How Human Cognitive Bias Impacts AI Decision Making
Humans make decisions every day. And that’s good — but there’s a problem with the way we make those decisions. It turns out that humans are biased in their own favor, and we don’t always see it. As AI continues to be adopted by businesses around the world, it’s important to remember that biases have been with us since the very beginning of technology. What's the best way to make sure your business makes the most optimal and beneficial decisions? You need to have a strong understanding of how human cognitive bias affects decision-making in every business, and how it can be minimized. People have a natural affinity for order, predictability, and familiarity. Unfortunately, it turns out this human bias can be harnessed quite well by algorithms. However, there are steps we can take today to mitigate this influence.
And that opens up the question: How do human cognitive biases impact AI? People are not always necessarily aware of biases inherent in their own systems and how they can inadvertently lead to dangerous outcomes. By acknowledging that, reduction in bias becomes possible. There have been quite a few improvements in building safeguards into AI systems. In certain cases, however, the opposite is true. When cognitive biases are factored into the development of devices, products, and services, it leads to stronger outcomes. Adjusting AI systems for human biases might actually be in the best interest of customers. This is partially due to mimicking our natural thought processes.
Cognitive Biases and AI
Cognitive biases are notorious for causing irrational behavior in people. However, it's not just humans who are vulnerable to cognitive biases, AI systems can and do suffer the same fate — especially when we fail to consider these biases while building them. AI has finally reached a point where it can make decisions for customers, employees, and even self-driving cars. While AI is often accused of being biased, a new report from the Future of Humanity Institute at Oxford University shows that human cognitive bias can actually help the algorithms reach better decisions. AI has the potential to vastly improve the decisions made by humans. But it’s also increasingly clear that today’s artificially intelligent systems can perpetuate human cognitive biases — and that could have devastating impacts on society.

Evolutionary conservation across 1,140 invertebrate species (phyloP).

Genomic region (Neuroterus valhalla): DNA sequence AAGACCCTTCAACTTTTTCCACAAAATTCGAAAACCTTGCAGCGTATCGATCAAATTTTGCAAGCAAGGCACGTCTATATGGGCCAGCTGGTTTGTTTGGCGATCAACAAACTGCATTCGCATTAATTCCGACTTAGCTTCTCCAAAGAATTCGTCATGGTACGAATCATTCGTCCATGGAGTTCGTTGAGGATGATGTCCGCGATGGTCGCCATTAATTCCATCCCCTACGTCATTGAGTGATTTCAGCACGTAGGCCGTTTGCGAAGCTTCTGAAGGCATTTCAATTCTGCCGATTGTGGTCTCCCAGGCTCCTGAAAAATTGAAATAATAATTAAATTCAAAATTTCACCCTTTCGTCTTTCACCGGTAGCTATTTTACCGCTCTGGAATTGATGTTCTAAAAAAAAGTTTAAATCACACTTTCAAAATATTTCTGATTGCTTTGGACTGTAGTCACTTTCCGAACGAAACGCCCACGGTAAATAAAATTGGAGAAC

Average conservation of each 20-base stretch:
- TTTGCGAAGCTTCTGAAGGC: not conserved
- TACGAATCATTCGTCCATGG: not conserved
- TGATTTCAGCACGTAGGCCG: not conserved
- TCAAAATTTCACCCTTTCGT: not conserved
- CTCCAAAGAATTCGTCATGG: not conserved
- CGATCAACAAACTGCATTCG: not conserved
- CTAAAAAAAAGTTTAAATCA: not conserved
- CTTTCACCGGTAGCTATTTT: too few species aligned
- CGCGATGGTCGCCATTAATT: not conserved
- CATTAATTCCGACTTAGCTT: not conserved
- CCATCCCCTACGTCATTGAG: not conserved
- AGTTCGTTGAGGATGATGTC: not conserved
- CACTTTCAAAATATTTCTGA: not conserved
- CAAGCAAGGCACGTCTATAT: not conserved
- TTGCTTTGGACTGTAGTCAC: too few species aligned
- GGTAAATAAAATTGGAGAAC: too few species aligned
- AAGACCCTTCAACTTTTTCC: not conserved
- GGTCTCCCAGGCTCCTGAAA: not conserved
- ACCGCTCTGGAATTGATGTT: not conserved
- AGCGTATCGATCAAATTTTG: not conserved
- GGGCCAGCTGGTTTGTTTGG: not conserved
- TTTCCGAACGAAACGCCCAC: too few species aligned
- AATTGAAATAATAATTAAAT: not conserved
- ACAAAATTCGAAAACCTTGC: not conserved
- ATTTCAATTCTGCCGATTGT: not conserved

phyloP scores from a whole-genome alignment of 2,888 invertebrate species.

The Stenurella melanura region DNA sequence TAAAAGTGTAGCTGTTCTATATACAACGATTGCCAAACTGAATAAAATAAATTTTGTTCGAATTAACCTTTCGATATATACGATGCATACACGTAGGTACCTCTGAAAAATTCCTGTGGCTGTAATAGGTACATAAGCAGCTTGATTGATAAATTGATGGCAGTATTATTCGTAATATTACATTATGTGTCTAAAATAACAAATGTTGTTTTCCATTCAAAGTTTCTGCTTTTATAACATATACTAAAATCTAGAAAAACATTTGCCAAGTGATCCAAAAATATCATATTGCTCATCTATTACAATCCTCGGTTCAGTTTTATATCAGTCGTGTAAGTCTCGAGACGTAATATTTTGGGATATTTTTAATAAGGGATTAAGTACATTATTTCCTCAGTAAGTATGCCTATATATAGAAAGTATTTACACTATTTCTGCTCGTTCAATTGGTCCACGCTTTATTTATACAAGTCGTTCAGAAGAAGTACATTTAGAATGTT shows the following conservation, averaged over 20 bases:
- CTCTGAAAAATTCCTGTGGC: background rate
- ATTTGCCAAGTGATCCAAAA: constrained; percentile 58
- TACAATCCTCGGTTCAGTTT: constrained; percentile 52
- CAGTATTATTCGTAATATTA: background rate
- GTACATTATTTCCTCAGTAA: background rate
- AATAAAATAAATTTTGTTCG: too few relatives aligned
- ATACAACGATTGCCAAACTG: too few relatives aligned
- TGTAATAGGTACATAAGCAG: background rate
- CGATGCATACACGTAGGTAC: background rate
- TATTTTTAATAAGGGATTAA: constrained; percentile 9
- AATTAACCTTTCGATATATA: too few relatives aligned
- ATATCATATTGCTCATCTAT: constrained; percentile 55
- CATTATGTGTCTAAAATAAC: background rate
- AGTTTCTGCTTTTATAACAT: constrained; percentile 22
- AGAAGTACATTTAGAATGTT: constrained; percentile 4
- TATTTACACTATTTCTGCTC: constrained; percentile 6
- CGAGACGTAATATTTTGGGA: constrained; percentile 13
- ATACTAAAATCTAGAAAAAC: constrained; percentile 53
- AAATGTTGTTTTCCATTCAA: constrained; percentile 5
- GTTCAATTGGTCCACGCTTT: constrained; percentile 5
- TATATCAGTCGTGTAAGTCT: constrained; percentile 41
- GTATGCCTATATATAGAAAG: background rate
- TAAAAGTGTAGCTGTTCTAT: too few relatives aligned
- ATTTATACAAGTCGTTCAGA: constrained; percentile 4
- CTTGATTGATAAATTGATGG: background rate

There is growing concern that the way we view the world will shape our future. We should act to ensure our AI decisions are based on evidence and are not polluted by our own biases. As AI becomes more advanced, it is shaping up to be a game-changer for business, with the potential to transform how we work. As AI becomes increasingly adopted by businesses, preventing bias in AI decision-making has become a top concern. In general, AI is designed to make decisions based on a set of rules that are meant to be followed. However, when it's not able to, it can lead to some pretty unexpected results.
AI has already provided helpful solutions to a lot of problems faced by humans using applications like voice assistant technology, for example. Programs like Alexa and Siri have gotten pretty good at understanding how to parse human language. But there is a lot of potential for improvement. If we develop more techniques for moderating our social bias, we can ensure that our AI assistants are optimized to help us and accurately augment human judgment. This type of moderation can have a big impact on the robustness of the tool itself. Think about how helpful it can be for cold calling or preventing one-to-many email follow-ups.
As this trend continues, there are instances where it manifests in everyday situations, such as purchasing a car, financial decisions, and more. While AI is designed to make decisions based on findings from data, humans still have an influence. Once developed, these tools quickly work at scale. When extrapolated to real marketing use cases, the impact can increase, affecting the scalability and cost-efficiency of the whole system.
Many AI systems will suffer from confirmation bias, but if we are careful, we can leverage it to our advantage.
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